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New laws tougher on bribery, data sales

CHINA'S top legislature approved a number of criminal law amendments in Beijing yesterday to better protect personal information and punish bribe-taking relatives of officials.

One of the amendments adds an article which forbids staff that usually have access to personal data in government offices, financial, medical and educational institutions, as well as transport and telecommunications departments, from selling or leaking information.

Offenders can face a maximum jail term of three years as well as fines.

For offenses systematically committed by government offices or corporations, those directly responsible will face the same penalties, according to the amendment, which was proposed in August last year.

People who obtain another person's private information illegally will face the same penalties as those who illegally divulge information, said Lang Sheng, vice chairman of the Legislative Affairs Commission of the National People's Congress Standing Committee, the national top legislature.

Another amendment bans relatives of people who have close relations with government employees from conducting corrupt deals between the employee and bribe-givers.

Lang said that the amendment not only targets the officials' family members but also their lovers, classmates and other acquaintances.

It is aimed to prevent people around officials from taking bribes and helping others to seek illegal benefits from the officials, he said.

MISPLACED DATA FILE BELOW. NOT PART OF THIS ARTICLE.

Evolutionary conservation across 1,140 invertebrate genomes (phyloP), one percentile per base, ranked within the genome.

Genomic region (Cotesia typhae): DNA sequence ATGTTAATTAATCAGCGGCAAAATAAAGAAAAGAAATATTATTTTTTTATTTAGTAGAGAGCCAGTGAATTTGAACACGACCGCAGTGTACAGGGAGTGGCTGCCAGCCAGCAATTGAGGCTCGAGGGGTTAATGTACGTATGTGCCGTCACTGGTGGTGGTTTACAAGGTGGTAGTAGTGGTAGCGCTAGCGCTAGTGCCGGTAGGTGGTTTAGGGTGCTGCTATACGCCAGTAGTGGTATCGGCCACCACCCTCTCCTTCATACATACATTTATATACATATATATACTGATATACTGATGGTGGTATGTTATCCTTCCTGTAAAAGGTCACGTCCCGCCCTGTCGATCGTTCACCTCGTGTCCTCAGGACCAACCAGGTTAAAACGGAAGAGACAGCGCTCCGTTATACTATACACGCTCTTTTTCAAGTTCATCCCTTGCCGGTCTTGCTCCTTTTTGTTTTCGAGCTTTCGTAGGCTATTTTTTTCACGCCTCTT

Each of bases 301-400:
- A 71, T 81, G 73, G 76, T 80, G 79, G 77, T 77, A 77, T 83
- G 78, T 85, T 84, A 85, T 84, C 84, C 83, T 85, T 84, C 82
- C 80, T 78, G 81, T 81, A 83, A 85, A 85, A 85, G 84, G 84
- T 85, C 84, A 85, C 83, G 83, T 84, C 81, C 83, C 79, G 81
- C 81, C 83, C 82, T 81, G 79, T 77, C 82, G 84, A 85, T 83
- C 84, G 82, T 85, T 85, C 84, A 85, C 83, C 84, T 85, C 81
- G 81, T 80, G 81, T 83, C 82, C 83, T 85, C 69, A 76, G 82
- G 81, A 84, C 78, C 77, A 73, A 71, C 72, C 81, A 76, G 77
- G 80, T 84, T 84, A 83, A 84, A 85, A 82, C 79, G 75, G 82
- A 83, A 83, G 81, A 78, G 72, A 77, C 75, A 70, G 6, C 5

Offenders in "very serious cases" could face a minimum jail term of seven years, according to the amendment.

Proposed punishments also include fines and confiscation of personal property, but the draft does not define the seriousness of a case or the exact amount of fines.

This also applies to government employees who have already left their posts, as well as family members, if involved in power-for-money deals.

The revised law doubles the sentence to 10 years in prison for officials who are found in possession of large amounts of money or property but cannot explain how they got them.

The amendments, which went into effect yesterday, also ban counterfeiting, theft, sale or illegal transfer of military license plates. Offenders can face three to seven years in jail.

The amendments also impose penalties on computer hackers and people involved in pyramid selling and illegal banking.

One of the amendments prohibits employees of financial organizations providing insider information to non-financial personnel for profit in securities trading.

The law also tightens controls on abductors, abettors in adolescent crimes and relics smugglers.


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